American Elephants


It was 34 years ago today! by American Elephant

[Ed. note: the following was originally posted in 2008 on this infamous day]

Chances are, if you’re not from Washington or Oregon, the date May 18th has little meaning to you. Heck, even around here many don’t think of it unless someone reminds them. But I remember — every year. It’s one of the only world events I remember from back then — I was very young after all; but the eruption of Mt. St. Helens on May 18, 1980 was just the kind of event that little boys remember forever.

We were very fortunate; the mountain exploded northwards, but the winds carried the ash-cloud away to the southeast. I remember being somewhat disappointed that the ash wasn’t turning day into night for us like it was for all the people on the television. In fact, we didn’t seem to get any ash-fall at all, much to my chagrin; while people on the other side of the mountain were measuring it in inches, like snow.

So much excitement! …and so little pay off.

About the most exciting thing I personally experienced was standing on my father’s roof to see the enormous plume looking fairly small and unimpressive so many miles away. I’m not sure if we heard the explosion or not. They say people heard it as far as 700 miles away, and we were certainly much closer than that. I think we did — but that could just be my memory playing tricks on me.

So close, and yet so far. But I still remember it every year.

Where were you?

Update: Michael Rubin at the Corner links to an excellent photo montage on the eruption and the aftermath.



It was 32 Years Ago Today! by American Elephant

[Ed. note: the following was originally posted in 2008 on this infamous day]

Chances are, if you’re not from Washington or Oregon, the date May 18th has little meaning to you. Heck, even around here many don’t think of it unless someone reminds them. But I remember — every year. It’s one of the only world events I remember from back then — I was very young after all; but the eruption of Mt. St. Helens on May 18, 1980 was just the kind of event that little boys remember forever.

We were very fortunate; the mountain exploded northwards, but the winds carried the ash-cloud away to the southeast. I remember being somewhat disappointed that the ash wasn’t turning day into night for us like it was for all the people on the television. In fact, we didn’t seem to get any ash-fall at all, much to my chagrin; while people on the other side of the mountain were measuring it in inches, like snow.

So much excitement! …and so little pay off.

About the most exciting thing I personally experienced was standing on my father’s roof to see the enormous plume looking fairly small and unimpressive so many miles away. I’m not sure if we heard the explosion or not. They say people heard it as far as 700 miles away, and we were certainly much closer than that. I think we did — but that could just be my memory playing tricks on me.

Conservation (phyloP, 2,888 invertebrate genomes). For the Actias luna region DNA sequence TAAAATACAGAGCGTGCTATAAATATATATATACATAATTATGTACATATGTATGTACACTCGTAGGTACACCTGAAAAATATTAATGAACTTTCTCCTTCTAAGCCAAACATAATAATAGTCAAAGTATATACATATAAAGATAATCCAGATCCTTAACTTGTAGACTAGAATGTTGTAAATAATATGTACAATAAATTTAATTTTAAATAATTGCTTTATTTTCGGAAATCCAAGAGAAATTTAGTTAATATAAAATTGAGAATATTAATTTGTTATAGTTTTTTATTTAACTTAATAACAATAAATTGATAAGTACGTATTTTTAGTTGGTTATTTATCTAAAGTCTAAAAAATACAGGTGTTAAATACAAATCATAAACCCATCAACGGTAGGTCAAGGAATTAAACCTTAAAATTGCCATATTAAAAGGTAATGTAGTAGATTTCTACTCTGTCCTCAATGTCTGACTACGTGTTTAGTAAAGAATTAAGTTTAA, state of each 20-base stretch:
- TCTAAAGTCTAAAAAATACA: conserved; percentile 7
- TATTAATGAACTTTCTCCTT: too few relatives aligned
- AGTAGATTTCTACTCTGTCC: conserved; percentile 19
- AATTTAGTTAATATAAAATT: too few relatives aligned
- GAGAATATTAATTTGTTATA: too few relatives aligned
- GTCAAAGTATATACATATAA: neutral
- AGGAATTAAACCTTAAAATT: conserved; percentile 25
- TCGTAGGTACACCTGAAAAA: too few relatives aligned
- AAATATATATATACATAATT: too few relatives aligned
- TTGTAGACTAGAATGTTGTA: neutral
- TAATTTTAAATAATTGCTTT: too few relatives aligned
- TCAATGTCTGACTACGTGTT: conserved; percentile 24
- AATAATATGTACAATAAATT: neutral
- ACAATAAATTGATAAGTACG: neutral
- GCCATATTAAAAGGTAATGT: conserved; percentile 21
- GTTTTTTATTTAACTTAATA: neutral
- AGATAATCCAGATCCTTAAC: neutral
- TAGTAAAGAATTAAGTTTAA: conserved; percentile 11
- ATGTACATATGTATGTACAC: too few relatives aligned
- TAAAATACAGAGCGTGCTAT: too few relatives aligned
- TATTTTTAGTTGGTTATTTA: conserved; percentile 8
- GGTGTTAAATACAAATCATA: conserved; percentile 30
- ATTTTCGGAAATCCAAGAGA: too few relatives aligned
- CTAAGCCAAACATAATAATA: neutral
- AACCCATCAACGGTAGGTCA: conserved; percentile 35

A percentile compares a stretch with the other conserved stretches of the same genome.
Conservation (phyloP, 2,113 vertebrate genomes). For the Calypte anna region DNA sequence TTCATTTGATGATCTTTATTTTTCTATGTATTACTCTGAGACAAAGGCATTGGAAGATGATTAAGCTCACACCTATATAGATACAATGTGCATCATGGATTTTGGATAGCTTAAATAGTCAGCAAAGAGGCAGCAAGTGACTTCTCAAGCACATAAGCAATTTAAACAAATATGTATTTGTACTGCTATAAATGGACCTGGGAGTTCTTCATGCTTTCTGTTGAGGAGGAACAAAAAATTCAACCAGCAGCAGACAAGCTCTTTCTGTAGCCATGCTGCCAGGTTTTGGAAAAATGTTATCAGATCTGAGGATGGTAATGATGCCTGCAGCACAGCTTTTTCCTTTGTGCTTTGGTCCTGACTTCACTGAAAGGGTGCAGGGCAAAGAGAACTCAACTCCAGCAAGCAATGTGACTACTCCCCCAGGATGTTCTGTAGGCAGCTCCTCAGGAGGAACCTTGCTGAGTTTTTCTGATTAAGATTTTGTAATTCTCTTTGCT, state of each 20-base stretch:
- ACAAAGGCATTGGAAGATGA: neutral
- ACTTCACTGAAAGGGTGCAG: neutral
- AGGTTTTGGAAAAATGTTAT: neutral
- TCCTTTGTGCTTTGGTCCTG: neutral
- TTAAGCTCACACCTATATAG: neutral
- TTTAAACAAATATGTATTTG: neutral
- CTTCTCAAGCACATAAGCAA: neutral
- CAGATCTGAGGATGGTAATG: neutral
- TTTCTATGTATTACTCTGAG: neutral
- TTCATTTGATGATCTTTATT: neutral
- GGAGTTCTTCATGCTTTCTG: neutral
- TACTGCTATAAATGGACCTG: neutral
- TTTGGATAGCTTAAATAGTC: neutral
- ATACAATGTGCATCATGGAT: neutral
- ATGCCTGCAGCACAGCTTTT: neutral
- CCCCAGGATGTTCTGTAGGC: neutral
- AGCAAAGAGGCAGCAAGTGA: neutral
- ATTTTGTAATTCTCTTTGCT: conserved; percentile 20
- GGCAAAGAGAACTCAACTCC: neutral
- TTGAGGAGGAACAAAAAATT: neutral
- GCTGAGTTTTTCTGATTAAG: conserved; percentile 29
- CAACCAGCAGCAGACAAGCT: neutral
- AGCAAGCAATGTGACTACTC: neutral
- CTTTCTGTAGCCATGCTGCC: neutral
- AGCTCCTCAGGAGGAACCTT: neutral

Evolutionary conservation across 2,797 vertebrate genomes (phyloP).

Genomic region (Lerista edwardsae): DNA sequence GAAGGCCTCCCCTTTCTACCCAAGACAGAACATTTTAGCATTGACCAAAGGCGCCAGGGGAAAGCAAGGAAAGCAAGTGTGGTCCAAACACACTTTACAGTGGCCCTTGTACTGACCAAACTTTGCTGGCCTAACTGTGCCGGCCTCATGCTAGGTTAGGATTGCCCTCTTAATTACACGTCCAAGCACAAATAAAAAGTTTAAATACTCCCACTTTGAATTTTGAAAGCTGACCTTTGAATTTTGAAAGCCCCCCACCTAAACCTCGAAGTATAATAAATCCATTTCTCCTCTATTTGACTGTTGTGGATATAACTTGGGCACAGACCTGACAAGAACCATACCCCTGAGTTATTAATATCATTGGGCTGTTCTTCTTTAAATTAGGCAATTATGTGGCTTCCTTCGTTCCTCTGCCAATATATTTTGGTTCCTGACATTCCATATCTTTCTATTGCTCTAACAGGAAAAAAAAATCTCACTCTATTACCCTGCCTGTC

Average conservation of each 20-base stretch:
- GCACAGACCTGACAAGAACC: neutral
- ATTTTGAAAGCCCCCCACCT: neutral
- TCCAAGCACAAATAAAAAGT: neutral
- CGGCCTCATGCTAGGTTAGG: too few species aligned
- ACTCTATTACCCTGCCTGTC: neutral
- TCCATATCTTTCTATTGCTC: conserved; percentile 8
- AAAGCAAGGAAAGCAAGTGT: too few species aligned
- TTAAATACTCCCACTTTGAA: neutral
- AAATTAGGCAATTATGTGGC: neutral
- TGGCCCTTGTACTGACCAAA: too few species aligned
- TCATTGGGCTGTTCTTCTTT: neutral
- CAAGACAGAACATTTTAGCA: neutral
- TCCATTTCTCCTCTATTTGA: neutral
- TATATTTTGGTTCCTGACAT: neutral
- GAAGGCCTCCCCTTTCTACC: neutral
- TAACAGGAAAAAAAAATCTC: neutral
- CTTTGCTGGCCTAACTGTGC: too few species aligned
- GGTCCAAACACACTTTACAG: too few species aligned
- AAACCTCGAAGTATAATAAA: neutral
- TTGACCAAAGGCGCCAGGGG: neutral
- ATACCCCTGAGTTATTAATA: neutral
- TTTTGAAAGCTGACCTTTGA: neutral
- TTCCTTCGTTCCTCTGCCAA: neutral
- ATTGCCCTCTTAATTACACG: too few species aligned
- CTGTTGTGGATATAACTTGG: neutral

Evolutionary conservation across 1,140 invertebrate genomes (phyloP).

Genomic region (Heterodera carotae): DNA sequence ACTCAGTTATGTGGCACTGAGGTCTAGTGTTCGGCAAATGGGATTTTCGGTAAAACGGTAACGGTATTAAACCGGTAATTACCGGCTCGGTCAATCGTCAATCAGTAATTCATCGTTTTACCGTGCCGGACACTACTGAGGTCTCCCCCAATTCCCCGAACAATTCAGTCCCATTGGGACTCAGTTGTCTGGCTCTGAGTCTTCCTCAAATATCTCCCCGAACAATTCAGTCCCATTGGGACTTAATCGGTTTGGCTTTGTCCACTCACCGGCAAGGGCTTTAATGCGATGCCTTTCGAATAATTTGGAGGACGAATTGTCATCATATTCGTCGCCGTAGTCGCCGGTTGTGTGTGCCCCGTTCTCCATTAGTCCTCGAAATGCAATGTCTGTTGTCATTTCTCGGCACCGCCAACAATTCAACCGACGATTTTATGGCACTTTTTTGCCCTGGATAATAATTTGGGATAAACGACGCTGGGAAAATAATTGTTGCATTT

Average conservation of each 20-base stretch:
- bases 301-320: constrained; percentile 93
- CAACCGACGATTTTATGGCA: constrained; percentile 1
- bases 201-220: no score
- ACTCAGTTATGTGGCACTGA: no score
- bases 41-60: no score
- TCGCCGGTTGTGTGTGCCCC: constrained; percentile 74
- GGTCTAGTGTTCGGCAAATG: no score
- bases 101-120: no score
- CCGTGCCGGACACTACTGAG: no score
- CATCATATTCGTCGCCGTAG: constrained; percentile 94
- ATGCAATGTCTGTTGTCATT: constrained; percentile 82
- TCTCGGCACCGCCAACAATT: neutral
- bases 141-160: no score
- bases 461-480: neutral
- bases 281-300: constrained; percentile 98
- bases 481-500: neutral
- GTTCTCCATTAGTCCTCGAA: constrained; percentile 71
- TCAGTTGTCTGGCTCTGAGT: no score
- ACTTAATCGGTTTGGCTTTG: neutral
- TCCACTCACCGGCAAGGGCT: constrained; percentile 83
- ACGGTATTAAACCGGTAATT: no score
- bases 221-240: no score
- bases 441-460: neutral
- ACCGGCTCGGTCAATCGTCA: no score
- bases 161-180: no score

So close, and yet so far. But I still remember it every year.

Where were you?

Update: Michael Rubin at the Corner links to an excellent photo montage on the eruption and the aftermath.



It Was 30 Years Ago Today! by American Elephant
May 18, 2010, 3:49 pm
Filed under: Environment, History, News, Science/Technology | Tags: , , , ,

[Ed. note: the following was originally posted 2 years ago on this infamous day]

Chances are, if you’re not from Washington or Oregon, the date May 18th has little meaning to you. Heck, even around here many don’t think of it unless someone reminds them. But I remember — every year. It’s one of the only world events I remember from back then — I was only ten after all; but the eruption of Mt. St. Helens on May 18, 1980 was just the kind of event that little boys remember forever.

We were very fortunate, the mountain exploded northwards, but the winds carried the ash-cloud away to the southeast. I remember being somewhat disappointed that the ash wasn’t turning day to night for us like it was for all the people on the television. In fact, we didn’t seem to get any ash-fall at all, much to my chagrin; while people on the other side of the mountain were measuring it in inches, like snow.

So much excitement! …and so little pay off.

About the most exciting thing I personally experienced was standing on my father’s roof to see the enormous plume looking fairly small and unimpressive so many miles away. I’m not sure if we heard the explosion or not. They say people heard it as far as 700 miles away, and we were certainly much closer than that. I think we did — but that could just be my memory playing tricks on me.

So close, and yet so far. But I still remember it every year.

Where were you?

Update: Michael Rubin at the Corner links to an excellent photo montage on the eruption and the aftermath.




Follow

Get every new post delivered to your Inbox.

Join 6,509 other followers

%d bloggers like this: